On 17 November 2009 a memorial stone to four founders of the Royal Ballet was unveiled by Lady Sarah Chatto in Poets' Corner, Westminster Abbey. The slate stone has gold lettering, designed by Stephen Raw to depict movement. In the outer circle are the words:
THE ROYAL BALLET. THE FOUNDERS
and in the centre their names:
Ninette de Valois
Dame Ninette de Valois, dancer and choreographer, was born Edris Stannus on 7 June 1898 in co.Wicklow in Ireland, a daughter of Colonel Thomas Stannus and his wife Elizabeth. The family moved to Kent and she took up dancing as a career. After the Great War she was engaged at Covent Garden and later went to Paris in Diaghilev's company. She ran a private shcool and staged ballets at Sadler's Wells and Old Vic theatres. In 1935 she married Dr Arthur Connell but had no children. She undertook many tours during the Second World War and became director of the Royal Ballet School, being made a Dame of the British Empire in 1951. The Sadler's Wells ballet was renamed The Royal Ballet by Royal Charter in 1956. She was made a Companion of Honour and elected to the Order of Merit. She died on 8 March 2001 and a memorial service was held in the Abbey on 28 September.
Sir Frederick Ashton, O.M.,C.H., dancer and choreographer, was born on 17 September 1904 in Ecuador, a son of George Ashton, vice consul at a British Embassy there, and his second wife Georgiana. He saw Pavlova dance and decided on that as his career. In 1919 he attended a college in England and after his father's suicide he was accepted as a pupil by Leonide Massine and later went to Marie Rambert. He became a choreographer and also partnered Alicia Markova. His ballet Facade, with music by Walton, and La Fille Mal Gardee are still well known. After serving in the RAF intelligence department during the war he created ballets for Margot Fonteyn and many other works. In 1962 he was knighted. He died on 19 August 1988 and a memorial service for him was held in the Abbey on 29 November. Dame Ninette gave the address and a tribute from Dame Margot was read. He is buried at St Mary's, Yaxley in Suffolk.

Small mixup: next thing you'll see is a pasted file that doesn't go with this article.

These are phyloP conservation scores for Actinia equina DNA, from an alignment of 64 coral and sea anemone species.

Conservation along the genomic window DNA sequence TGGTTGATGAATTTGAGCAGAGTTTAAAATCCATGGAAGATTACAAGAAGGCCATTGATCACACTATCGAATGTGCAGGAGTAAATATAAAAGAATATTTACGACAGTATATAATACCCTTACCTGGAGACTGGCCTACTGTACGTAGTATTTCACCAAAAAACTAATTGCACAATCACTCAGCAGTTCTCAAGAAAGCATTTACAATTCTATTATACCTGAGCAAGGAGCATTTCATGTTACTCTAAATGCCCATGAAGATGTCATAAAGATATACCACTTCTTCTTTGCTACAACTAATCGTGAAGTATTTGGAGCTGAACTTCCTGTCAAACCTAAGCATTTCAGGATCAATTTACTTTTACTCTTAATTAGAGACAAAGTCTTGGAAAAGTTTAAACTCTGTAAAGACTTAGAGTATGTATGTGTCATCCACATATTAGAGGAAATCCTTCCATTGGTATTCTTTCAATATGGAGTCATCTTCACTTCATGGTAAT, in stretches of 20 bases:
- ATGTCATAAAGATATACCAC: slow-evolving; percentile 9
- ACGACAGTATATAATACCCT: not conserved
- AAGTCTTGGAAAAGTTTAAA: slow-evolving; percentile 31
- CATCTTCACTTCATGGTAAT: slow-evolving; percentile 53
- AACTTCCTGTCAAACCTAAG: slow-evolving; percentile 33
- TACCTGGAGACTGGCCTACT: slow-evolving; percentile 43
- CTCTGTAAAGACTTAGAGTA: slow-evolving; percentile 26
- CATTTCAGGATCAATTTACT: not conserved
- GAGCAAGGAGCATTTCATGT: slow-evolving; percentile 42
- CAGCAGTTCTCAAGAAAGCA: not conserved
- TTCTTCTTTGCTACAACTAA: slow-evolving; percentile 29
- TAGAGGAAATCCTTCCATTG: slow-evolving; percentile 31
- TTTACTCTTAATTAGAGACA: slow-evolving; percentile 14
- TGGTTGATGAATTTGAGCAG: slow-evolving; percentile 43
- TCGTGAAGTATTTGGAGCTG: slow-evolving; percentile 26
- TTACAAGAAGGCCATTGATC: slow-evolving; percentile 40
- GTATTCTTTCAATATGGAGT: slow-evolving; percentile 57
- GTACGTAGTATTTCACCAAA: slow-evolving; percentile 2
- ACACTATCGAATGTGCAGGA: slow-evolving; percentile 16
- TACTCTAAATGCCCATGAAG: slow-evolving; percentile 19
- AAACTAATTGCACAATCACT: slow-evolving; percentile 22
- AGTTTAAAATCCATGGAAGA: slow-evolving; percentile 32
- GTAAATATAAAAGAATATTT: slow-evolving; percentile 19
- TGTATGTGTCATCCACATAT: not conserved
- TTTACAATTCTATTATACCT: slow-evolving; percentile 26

Leonard Constant Lambert, composer and conductor, was born in Fulham in London on 23 August 1905, a son of George and his wife Amelia. He was educated at Christ's Hospital and the Royal College of Music where he studied under Vaughan Williams. The Russian Diaghilev ballet company commissioned a ballet from him and he later composed songs, piano and orchestral works. He married Florence Chuter (later divorced) and their son was Christopher. He was first musical director of the Vic-Wells ballet, later Sadler's Wells. While touring in Holland he narrowly escaped capture by the Nazis when they invaded. Isabel Delmar was his second wife and he died on 21 August 1951 and is buried at Brompton cemetery in London.
Dame Margot Fonteyn, the greatest ballerina of her generation, was born Margaret Hookham in Reigate in Surrey on 18 May 1919, a daughter of Felix and his half Brazilian wife Hilda. She was inspired by Markova's dancing and joined the Vic-Wells school. Later she took the stage name Margot Fontes, which became Fonteyn. While still young she performed in Ashton ballets and later had a relationship with Lambert. After the war she was also acclaimed in America and married Dr Roberto de Arias in 1955. He was a politician in Panama and later ambassador in London. Her career was extended due to her renowned partnership with Rudolf Nureyev. She was made a Dame in 1956 and died in Panama City on 21 February 1991 and was buried there near her home. A memorial service was held in the Abbey on 2 July. A depiction of Fonteyn dancing appears in a small stained glass window in Cheyneygates, in the precincts of the Abbey. This was designed in the 1950s and was put in by the wife of Dean Don. It can now be seen from the cloister.
A photo of the memorial stone and Fonteyn window figure can be purchased from Westminster Abbey Library.